Compare and Contrast

Hidary, vying to be an education mayor, lacks a college degree

jack-hidaryHe shares the mayor’s background as a tech entrepreneur, but there are some differences between candidate Jack Hidary and Michael Bloomberg.

For starters, Hidary does not have a college degree. A self-made entrepreneur, Hidary attended Columbia University and studied philosophy and neuroscience but left school to complete a fellowship in clinical neuroscience at the National Institutes of Health. He never graduated from Columbia or anywhere else, according to a spokesman for his campaign.

The businessman also told GothamSchools that he would charge charter schools fees to use space in district school buildings, a move that would reverse Bloomberg’s policy of letting the schools operate rent-free in public space.

Charter advocates say that to charge rent would cripple charter schools’ ability to serve students, but critics say space-sharing causes overcrowding and tension inside school buildings.

“Charter co-location should continue as long as a reasonable cost is charged to such charters for co-location fees,” Hidary said. “These fees can be phased in over the next few years to address any budget issues between public schools and charter schools.”

Hidary, who has raised more than $430,000 since entering the mayoral race in June, recently completed a GothamSchools questionnaire about how he would run the city’s schools with answers that ranged from vague to decisive.

When asked whether the city’s charter sector should continue to grow, he said data on charters “are mixed,” and some aren’t “tracking significantly above their public school counterparts.” Like other candidates, Hidary said his focus would be on all students across all schools and not just charters.

He also said he would “first make all attempts to fix a school” before closing it. One of the ways he thinks schools can be saved from closure is with blended learning, a model in which students do some of their work online.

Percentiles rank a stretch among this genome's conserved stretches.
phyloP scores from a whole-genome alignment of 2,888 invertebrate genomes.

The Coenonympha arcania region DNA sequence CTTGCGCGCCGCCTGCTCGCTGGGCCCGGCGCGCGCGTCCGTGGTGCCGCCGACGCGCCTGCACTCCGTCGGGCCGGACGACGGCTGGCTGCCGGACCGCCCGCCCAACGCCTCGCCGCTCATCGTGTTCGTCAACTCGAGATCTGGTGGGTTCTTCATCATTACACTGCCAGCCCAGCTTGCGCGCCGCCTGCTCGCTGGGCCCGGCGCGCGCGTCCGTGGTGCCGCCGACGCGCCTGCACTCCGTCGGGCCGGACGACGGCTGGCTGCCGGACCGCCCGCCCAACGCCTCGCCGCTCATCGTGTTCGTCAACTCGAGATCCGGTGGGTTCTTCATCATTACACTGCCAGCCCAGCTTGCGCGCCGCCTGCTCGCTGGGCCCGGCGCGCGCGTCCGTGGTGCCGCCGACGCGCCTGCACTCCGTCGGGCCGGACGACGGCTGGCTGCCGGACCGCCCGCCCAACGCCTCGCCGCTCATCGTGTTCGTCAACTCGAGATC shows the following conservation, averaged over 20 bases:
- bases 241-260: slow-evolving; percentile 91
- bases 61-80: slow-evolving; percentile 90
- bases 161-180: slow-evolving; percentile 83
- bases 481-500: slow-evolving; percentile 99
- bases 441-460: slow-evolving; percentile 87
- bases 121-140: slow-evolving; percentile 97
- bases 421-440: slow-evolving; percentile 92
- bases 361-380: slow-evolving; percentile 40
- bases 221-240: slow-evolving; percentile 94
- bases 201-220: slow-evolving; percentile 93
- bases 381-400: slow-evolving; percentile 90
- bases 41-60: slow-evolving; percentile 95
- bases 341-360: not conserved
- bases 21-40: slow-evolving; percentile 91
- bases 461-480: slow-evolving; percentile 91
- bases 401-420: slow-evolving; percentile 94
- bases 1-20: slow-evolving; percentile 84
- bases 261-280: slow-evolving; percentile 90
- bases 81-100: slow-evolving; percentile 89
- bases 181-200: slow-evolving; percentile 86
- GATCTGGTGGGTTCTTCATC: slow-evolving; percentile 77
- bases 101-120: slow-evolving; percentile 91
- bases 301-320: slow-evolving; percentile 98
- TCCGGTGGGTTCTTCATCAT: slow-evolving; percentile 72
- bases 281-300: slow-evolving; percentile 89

“By focusing on our transformation from an 18th-century model of textbooks, testing, and memorization to a blended learning model, we will save many schools that would otherwise be closed,” Hidary said.

Bloomberg’s former schools chancellor Joel Klein spurred blended learning in the city’s schools when he started the Innovation Zone initiative, a network of schools that use technology to personalize learning. But Klein also vehemently argued that schools that were not up to par should be closed.

Like other candidates, Hidary said he would want to see mayoral control continue, saying that the governance structure “has led to quicker decision-making and … allows us to fix issues at a system-wide level.”

He also joined most of the Democratic candidates for mayor in saying that he would require principals to spend a certain portion of their budgets on arts instruction, something that the Bloomberg administration has not done.

Hidary stayed neutral on a few topics that have been hot-button issues in the election.

He doesn’t say whether the next chancellor should be an educator — just that the person chosen “must have a combination of leadership skills and an vision focused on the needs of our children.” He also did not give clear answers on whether he would raise taxes to finance new investments in education or whether lowering class size should be a priority.

In his answers, Hidary uses his background as a tech entrepreneur to present a few markedly new ideas: integrating entrepreneurial programs into every middle school and wiring all the schools for broadband Internet, which he said would allow students to collaborate with other students across the United States and world. He also would create a “system-wide parents’ association,” which would include an online parent-teacher communication system.